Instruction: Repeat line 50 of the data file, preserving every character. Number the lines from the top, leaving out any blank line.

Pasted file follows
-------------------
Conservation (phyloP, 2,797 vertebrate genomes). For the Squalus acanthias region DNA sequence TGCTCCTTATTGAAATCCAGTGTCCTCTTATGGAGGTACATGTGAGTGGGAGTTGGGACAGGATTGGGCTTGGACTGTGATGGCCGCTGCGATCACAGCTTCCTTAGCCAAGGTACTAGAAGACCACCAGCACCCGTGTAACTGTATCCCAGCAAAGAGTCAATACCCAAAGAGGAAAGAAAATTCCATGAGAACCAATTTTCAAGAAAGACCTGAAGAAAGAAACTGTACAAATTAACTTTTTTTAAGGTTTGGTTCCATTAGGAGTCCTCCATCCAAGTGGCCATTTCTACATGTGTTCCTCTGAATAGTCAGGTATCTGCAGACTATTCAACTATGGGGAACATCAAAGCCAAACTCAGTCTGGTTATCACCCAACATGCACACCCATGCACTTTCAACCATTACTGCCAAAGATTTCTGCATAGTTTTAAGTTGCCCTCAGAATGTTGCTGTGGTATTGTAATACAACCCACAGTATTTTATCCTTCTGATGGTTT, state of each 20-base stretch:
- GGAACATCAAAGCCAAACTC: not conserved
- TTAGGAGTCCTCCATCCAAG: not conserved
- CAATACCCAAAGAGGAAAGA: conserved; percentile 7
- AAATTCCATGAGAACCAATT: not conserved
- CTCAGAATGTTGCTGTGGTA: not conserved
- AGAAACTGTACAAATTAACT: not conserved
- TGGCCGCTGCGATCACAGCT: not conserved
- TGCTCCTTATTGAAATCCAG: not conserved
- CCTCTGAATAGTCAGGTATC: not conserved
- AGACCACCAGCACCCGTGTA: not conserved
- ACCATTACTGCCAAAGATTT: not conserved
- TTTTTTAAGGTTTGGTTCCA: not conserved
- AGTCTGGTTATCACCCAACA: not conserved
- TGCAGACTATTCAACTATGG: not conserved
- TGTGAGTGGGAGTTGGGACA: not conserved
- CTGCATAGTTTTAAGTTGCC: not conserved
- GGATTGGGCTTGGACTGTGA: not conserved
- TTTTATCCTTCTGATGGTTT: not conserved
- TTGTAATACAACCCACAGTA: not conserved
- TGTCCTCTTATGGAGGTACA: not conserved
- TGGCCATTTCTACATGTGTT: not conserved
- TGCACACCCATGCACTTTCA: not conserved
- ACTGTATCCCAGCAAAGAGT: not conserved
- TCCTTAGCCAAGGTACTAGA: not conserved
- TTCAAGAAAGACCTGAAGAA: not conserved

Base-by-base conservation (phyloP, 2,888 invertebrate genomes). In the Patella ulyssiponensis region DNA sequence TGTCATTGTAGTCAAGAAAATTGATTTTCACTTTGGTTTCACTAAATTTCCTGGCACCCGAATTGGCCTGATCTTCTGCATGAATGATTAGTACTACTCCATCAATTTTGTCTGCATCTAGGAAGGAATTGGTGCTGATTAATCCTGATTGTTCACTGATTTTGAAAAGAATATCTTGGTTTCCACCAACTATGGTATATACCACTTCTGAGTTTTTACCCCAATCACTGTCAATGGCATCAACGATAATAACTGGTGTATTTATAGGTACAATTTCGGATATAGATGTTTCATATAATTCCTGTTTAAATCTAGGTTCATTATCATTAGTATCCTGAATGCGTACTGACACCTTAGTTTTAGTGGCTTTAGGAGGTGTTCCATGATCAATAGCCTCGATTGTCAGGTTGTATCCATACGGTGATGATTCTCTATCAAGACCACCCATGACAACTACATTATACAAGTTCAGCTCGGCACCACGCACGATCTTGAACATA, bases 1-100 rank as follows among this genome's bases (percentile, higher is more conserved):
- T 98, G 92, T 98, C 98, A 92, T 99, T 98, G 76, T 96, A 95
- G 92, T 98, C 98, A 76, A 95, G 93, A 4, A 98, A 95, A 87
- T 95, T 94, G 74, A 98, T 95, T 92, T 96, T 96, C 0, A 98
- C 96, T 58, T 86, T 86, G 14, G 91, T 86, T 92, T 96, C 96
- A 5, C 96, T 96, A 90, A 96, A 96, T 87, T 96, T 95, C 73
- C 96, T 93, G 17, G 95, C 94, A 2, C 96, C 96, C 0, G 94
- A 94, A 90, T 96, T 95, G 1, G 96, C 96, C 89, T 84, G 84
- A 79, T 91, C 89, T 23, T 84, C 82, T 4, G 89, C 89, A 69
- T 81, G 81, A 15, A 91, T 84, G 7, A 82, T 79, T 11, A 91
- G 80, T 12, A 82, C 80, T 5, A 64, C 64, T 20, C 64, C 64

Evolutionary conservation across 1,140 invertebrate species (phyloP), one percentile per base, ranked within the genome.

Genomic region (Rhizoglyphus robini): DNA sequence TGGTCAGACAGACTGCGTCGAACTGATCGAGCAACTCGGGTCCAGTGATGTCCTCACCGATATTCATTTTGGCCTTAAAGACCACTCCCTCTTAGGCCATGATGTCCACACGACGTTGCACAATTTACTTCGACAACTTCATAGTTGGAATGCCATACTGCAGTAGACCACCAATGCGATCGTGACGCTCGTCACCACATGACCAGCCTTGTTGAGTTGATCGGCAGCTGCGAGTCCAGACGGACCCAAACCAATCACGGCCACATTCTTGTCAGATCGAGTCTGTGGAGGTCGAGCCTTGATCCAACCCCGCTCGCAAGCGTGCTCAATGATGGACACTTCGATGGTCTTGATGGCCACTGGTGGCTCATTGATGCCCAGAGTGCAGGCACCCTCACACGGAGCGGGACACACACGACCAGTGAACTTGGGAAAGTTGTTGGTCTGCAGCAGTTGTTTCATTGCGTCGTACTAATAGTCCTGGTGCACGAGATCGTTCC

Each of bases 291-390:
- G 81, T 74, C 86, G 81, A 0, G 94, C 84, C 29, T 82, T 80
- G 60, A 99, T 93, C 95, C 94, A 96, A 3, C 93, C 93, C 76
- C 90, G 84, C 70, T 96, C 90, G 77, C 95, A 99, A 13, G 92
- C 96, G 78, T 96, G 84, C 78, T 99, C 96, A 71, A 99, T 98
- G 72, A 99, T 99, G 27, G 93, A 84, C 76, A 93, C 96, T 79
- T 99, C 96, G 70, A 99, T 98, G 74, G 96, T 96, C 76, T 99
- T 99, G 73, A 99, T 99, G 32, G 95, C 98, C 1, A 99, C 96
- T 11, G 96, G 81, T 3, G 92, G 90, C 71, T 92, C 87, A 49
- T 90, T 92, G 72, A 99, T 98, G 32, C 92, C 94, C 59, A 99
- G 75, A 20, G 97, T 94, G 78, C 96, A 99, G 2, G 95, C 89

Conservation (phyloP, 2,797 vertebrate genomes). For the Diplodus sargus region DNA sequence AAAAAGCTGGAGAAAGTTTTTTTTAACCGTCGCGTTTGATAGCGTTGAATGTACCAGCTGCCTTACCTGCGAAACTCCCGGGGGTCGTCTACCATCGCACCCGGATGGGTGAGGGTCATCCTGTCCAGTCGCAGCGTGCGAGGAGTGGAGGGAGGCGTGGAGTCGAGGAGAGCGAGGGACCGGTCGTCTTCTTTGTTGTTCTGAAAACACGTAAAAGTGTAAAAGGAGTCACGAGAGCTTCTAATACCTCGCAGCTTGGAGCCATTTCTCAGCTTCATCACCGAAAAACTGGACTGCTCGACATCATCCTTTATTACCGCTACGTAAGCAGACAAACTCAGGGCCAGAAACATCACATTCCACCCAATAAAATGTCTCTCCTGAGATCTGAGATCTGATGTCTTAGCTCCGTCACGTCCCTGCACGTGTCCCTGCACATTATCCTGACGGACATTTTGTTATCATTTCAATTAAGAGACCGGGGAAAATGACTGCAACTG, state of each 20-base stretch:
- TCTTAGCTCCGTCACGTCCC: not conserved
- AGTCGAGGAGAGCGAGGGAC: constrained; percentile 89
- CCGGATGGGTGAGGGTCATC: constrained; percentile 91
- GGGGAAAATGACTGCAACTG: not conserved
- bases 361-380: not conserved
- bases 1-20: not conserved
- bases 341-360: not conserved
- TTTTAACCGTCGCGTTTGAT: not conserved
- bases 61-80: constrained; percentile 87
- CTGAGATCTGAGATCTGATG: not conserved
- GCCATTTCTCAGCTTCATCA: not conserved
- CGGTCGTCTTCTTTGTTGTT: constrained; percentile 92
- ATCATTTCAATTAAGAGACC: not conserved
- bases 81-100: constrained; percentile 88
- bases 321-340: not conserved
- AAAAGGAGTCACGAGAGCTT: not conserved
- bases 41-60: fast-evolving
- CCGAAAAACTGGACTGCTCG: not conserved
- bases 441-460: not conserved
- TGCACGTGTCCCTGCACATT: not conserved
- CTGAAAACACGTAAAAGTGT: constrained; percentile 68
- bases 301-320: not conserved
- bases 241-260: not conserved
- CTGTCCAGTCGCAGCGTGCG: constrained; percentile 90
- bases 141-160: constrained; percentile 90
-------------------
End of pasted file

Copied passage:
- G 75, A 20, G 97, T 94, G 78, C 96, A 99, G 2, G 95, C 89